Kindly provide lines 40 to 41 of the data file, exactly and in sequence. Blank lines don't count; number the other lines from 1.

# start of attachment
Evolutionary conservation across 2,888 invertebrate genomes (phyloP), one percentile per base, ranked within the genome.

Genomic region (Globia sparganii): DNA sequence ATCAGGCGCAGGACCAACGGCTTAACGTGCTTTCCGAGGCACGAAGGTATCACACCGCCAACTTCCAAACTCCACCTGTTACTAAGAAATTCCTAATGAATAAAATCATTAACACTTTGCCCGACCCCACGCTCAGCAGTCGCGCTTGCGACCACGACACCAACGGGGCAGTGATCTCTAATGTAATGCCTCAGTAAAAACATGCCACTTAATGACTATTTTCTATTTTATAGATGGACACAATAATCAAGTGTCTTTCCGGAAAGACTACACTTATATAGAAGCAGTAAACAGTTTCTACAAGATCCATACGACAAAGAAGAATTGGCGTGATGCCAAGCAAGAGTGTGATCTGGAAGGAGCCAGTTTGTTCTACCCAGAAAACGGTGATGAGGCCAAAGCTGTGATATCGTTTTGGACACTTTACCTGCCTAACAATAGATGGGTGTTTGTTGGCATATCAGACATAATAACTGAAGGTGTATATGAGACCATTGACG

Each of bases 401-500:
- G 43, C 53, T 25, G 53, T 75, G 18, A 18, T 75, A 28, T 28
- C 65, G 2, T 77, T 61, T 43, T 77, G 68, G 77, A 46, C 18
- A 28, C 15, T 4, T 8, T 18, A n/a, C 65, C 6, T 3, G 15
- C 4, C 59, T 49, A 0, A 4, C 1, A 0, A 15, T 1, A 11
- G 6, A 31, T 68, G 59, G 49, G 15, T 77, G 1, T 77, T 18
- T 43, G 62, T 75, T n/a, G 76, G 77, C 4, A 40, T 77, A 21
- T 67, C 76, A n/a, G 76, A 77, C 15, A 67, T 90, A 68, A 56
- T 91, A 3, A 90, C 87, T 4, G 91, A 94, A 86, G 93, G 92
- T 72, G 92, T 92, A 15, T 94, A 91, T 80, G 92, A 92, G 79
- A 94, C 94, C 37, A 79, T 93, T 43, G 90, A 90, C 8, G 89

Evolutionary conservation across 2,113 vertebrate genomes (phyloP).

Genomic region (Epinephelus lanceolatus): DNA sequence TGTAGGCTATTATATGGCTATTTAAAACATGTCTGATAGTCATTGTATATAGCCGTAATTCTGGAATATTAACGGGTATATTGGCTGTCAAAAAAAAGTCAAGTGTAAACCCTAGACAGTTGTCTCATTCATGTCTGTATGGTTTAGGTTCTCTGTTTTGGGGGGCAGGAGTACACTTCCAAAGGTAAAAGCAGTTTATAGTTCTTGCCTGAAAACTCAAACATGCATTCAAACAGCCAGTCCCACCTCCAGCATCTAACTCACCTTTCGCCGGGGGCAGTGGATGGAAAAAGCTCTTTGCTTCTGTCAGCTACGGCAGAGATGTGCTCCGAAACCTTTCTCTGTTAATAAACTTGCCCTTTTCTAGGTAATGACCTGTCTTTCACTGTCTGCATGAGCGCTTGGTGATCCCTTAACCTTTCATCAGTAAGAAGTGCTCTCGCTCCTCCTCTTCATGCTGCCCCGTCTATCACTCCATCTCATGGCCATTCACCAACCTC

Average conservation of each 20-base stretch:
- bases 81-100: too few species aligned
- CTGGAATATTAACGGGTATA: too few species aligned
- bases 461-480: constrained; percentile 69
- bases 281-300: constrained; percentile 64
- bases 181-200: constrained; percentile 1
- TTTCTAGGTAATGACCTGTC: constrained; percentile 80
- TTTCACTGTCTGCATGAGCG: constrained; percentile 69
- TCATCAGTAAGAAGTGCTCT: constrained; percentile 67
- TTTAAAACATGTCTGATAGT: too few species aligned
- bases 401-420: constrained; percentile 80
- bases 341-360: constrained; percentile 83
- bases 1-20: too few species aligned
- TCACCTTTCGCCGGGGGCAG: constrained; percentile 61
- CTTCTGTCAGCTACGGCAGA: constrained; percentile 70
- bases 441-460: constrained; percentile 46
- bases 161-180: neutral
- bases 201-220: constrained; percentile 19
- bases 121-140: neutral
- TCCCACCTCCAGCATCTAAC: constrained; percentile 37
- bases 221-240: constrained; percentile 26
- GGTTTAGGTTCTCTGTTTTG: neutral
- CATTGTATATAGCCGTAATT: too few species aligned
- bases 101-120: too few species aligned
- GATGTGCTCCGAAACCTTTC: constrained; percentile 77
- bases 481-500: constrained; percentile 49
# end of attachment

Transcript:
- GATGTGCTCCGAAACCTTTC: constrained; percentile 77
- bases 481-500: constrained; percentile 49